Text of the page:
So, after around a week, there is a full Court for the term. There were orders today (Justice Sotomayor put forth a statement concerned about solitary confinement, something Kennedy also flagged near the end).  And, oral argument (Kagan next to Kavanaugh) in two statutory cases. There were reports it was "jovial" with Kagan joshing with Kavanaugh and (per another report) Sotomayor even pinched Gorsuch (who she sits next to) to make a point, which he found amusing.  Being a grumpy sort, and not having a lifetime appointment with these people, this bothers me somewhat. Someone on Twitter argued:
The deed is done and there's nothing she can do about it. This is how adults, and professionals, are supposed to behave. You make the effort.  You make the best of a bad situation. I would expect nothing less from the decent people on the court.
The person appeared to be someone concerned with Trump at least, not some above the fray sort.  Another critic, a liberal leaning legal analyst, said that Kagan is there to make deals and so forth, and disgusting he might be, but that's how you need to play it.  I realize there are various ways to fight the battle here. You have to live with these people and work within the system when you have certain roles. Emotion alone can't rule.

But, sorry, it's too soon for such a public joshing with someone around ten days ago or less was seen as an unhinged partisan liar which the evidence suggests is also a sexual abuser of some type.  That's just me.  I need time.  It's still raw.  I for one am able to somewhat calmly talk about Thomas. Some still can't.  Time passed. Apparently, there were a few protestors outside, but no incident inside.  I find this disappointing. Again, it just happened.  When usually calm analysts like E.J. Dionne talk about needing to remain angry, the Court itself has to be reminded that things aren't okay. A public presence, reported by observers, inside would be a reminder. Instead we get reports of how "jovial" it all was.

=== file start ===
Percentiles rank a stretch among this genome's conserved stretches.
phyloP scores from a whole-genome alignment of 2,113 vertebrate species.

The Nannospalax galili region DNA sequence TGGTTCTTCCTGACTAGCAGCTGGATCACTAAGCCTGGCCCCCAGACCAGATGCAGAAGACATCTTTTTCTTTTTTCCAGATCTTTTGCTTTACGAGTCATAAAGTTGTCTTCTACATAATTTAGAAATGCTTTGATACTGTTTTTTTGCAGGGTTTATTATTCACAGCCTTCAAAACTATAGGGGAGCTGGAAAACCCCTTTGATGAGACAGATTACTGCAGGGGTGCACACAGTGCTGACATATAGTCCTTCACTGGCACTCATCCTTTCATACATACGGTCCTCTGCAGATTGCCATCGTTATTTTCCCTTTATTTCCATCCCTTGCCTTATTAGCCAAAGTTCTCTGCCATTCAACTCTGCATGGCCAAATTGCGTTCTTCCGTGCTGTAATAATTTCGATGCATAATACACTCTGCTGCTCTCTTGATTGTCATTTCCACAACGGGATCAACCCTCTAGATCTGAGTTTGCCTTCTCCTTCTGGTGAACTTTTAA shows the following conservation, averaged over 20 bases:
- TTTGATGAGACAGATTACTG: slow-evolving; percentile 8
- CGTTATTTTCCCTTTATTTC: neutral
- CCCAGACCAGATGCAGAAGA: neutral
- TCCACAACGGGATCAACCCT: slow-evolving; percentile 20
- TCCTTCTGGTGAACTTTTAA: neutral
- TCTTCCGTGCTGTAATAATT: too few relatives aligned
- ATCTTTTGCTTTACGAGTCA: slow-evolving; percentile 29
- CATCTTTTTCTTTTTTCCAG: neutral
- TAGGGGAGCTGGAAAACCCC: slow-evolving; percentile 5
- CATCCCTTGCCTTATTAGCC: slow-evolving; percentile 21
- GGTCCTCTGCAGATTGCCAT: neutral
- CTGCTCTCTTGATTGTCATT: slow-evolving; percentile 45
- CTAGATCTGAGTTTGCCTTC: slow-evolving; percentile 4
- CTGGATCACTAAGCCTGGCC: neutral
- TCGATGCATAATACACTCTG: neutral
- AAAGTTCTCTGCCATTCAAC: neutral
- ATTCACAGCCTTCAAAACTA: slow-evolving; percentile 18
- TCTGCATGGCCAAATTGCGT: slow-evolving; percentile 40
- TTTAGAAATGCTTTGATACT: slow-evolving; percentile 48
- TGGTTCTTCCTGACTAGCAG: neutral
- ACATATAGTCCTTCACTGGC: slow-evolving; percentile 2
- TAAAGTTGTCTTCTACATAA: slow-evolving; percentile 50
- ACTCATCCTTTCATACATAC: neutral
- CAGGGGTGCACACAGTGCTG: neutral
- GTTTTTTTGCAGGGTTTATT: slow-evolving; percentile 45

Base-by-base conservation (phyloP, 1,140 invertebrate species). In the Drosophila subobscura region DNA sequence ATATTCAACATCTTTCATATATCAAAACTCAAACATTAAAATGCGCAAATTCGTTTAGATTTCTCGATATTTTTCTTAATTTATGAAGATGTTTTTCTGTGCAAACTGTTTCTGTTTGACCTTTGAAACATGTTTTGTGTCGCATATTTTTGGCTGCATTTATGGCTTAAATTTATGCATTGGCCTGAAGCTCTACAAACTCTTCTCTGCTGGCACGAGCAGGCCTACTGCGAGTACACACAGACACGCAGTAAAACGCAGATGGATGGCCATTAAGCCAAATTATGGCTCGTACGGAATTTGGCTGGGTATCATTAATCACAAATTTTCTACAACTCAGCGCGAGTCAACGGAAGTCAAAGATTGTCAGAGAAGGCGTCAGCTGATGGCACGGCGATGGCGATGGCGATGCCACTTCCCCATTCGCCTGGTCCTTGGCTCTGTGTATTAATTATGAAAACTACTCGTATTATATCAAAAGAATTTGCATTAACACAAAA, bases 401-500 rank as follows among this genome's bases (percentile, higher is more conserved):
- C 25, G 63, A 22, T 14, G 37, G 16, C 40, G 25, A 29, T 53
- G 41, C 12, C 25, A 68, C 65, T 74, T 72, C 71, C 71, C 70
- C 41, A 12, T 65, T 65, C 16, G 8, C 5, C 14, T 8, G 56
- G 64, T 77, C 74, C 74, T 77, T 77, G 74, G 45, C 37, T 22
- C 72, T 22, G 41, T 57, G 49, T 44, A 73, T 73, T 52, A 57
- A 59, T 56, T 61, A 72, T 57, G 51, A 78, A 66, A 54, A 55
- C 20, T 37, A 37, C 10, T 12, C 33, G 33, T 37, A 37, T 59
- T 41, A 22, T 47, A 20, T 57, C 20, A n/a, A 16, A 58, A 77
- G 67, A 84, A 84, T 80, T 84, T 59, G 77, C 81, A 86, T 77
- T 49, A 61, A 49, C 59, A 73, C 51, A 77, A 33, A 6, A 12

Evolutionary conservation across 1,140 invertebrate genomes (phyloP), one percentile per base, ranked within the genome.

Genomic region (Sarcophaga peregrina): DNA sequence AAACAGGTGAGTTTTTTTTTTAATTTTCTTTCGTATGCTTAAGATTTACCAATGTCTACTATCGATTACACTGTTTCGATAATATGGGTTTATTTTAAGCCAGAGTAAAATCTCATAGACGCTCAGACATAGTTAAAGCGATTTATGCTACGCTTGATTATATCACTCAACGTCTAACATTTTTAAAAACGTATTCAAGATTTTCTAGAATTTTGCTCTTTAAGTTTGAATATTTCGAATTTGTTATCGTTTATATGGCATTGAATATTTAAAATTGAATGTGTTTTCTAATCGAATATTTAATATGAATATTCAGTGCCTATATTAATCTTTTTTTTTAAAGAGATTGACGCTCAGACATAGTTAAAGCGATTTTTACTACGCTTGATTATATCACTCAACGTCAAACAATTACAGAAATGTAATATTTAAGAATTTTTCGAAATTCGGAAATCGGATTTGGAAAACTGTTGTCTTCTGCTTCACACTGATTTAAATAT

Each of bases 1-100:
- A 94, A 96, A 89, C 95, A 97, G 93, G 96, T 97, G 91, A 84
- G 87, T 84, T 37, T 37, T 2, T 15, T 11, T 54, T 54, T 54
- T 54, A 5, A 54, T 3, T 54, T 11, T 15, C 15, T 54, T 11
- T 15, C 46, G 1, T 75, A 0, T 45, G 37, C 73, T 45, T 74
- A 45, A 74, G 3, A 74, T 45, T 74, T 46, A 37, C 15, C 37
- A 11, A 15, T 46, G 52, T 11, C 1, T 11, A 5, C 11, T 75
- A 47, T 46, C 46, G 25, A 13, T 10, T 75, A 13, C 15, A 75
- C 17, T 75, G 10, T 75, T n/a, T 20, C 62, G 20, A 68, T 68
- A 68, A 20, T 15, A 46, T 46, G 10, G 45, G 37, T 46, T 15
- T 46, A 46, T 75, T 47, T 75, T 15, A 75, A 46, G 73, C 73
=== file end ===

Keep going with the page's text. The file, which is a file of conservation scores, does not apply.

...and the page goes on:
I am not a fan of talk of packing the courts, but long term, things have to be done. The end of the filibuster for executive appointments (even if we can debate how the Supreme Court is handled) to me was necessary given how the system was abused under McConnell.  The request for calm, sometimes but not always by those comfortable enough (even if they find some of it distasteful) with the judges in place, only can be taken so far. For instance, there will be a demand for investigation of Kavanaugh if the Democrats win the House. This might seem unpleasant, but that is what happens when the first process was so flawed.